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The John Newton Project

No. 5

Rev 19 5

No. 5 [1]

Revelation 19:12

[3rd sermon on this text]

His eyes were as a flame of fire, and on his head were many crowns;
and he had a name written, that no man knew, but he himself.
 
Rev 19 5 Name
How cautious and humble should we be in attempting to meditate on this incommunicable, inconceivable, inexpressible Name!  No man, or rather, No-One knoweth it but himself, agreeable to what our Lord affirmed of himself (Matthew 11:27 [2]).  From which cause, compared with this we have a double argument to prove his Deity.  If none knows him but the Father, he is beyond the reach of all creatures, that is, Infinite, the attribute of God alone.  If none knows his name but himself, then He and the Father are One.

We have two other names mentioned – the Word of God, verse 13, [3] and his name of government, verse 16, [4] King of Kings and Lord of Lords.  Both unite in him as Mediator and his name signifies his nature and perfections.  I understand this Name in my text, and what is affirmed of it, [is] designed to lead our thoughts to conceive of him as God and Saviour – that the name Word of God more particularly denotes that personal distinction by which he is God with God, and the title with which this sublime description closes is declarative of his administration of all government in heaven and earth, in that human nature which he assumed for our sakes.
 
1. His name Jehovah is beyond the highest conception of creatures
  Rev 19 5 beyond
  The proof that this name belongs to him does not depend upon one or a few texts of dubious signification.  Though in some places it may more especially denote the Father, as in Psalm 110:1,[5] there are many where it is expressly descriptive of him who wrought out our salvation.  So Malachi 3:1 – Jehovah whom ye seek shall suddenly come to his temple; Jeremiah 23:6 – His name shall be called the Lord our righteousness.  This is frequently called the essential name, expounded by God himself – I am that I am. [6]  It seems likewise to have some peculiar reference to his creature man, and is not used by Moses till Genesis 2:4 [7] when man was formed and the creation completed.  Yea, it has a peculiar reference to fallen man.  When God appeared to redeem Israel from Egypt, he said, he had not been till then known by that name. [8]  They had known him by it before, but the meaning and glory of the name, was to be especially declared by his great work of delivering his people.  But that was a type of a still greater redemption.  The Apostle declares that none can with understanding apply this name to Jesus but by the Holy Ghost.[9]  All the glory of this name – wisdom, power, holiness, unchangeableness, truth and love of Jehovah – are revealed in Jesus Christ. The height, depth, length and breadth, if I may so speak of infinite perfection, are in him, and therefore can only be known by himself.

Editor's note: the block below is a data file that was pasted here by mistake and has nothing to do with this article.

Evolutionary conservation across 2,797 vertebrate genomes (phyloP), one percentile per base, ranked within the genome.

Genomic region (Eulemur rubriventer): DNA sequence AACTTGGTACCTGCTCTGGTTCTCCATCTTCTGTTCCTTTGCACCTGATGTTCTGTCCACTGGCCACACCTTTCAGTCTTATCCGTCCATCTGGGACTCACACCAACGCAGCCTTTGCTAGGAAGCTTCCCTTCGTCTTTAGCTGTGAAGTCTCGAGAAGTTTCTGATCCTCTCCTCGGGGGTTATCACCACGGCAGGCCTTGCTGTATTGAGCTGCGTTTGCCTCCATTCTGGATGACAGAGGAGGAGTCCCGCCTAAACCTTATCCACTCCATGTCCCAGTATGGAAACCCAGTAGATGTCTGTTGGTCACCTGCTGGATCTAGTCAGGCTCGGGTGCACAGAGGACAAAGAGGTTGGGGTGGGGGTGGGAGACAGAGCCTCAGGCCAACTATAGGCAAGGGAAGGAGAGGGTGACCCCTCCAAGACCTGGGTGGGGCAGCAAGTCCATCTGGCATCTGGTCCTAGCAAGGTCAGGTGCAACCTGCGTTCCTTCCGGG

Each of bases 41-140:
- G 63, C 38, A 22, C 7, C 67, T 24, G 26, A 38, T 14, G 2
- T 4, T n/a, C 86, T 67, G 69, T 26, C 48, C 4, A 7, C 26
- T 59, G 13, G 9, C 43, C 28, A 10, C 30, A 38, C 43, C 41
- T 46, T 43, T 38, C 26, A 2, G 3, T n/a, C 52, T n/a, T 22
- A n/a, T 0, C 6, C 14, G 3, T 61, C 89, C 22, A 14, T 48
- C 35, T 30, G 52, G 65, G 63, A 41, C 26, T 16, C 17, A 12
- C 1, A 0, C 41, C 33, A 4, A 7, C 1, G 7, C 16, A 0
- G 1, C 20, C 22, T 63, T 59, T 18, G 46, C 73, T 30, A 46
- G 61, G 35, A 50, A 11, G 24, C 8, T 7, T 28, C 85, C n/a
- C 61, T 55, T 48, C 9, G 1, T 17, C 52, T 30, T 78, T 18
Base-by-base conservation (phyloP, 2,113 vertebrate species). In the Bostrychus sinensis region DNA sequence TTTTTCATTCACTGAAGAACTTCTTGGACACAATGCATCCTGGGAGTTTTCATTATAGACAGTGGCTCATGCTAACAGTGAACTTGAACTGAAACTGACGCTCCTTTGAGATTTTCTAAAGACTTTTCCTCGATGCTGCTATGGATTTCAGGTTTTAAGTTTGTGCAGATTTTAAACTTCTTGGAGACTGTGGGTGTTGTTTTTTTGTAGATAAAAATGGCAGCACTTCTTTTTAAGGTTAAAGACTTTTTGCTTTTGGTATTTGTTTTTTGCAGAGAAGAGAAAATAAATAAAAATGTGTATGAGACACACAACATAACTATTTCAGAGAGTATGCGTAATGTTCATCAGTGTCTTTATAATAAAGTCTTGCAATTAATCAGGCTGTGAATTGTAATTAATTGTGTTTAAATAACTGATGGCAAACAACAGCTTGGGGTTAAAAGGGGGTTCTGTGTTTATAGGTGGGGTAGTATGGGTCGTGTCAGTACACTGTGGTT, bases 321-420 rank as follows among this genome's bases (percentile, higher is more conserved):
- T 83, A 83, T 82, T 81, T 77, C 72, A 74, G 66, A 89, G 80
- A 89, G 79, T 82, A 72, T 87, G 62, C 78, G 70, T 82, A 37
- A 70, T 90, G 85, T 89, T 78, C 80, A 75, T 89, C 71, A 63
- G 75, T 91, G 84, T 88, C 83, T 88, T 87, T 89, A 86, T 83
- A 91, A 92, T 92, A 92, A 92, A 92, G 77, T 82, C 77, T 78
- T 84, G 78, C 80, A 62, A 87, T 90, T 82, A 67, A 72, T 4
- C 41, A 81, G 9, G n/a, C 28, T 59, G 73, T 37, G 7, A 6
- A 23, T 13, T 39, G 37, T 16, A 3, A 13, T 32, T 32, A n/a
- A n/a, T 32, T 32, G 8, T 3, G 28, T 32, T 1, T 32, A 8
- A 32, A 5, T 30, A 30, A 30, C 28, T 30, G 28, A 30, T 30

2. His name Emmanuel,
  or the mystery of the union of Jehovah with the human nature, so that he is now God with us, [10] is likewise only known to himself.  We know that it is so, both on the authority of his own Word, and from what is necessary to accomplish and secure the salvation and happiness of sinners.  But how it is so, is beyond the apprehension of men or angels.  To think closely of these wide extremes, the Eternal God appearing as an infant of days, the Creator of all things united to a creature, the Author of life expiring upon the Cross, must the more it is attended to, astonish and overpower the brightest finite understanding. [11]  For though it is impossible for God to suffer or to die – yet the union of these different natures is so intimate and inseparable as to give ground for what is called a commutation and/or exchange of properties, that is the several actings of either nature are applied indifferently to the whole person of Emmanuel.  And thus God is said to have purchased the church with his own blood.  And the Man Jesus is said to be the Sovereign Judge of the world (Acts 20:28 [12] and 17:31 [13]).  Judgment is the prerogative of God, and the blood, the ransom of souls was the blood of a Man.  But it was the blood of Emmanuel, God with us.  And God the Judge of all, is God in our nature.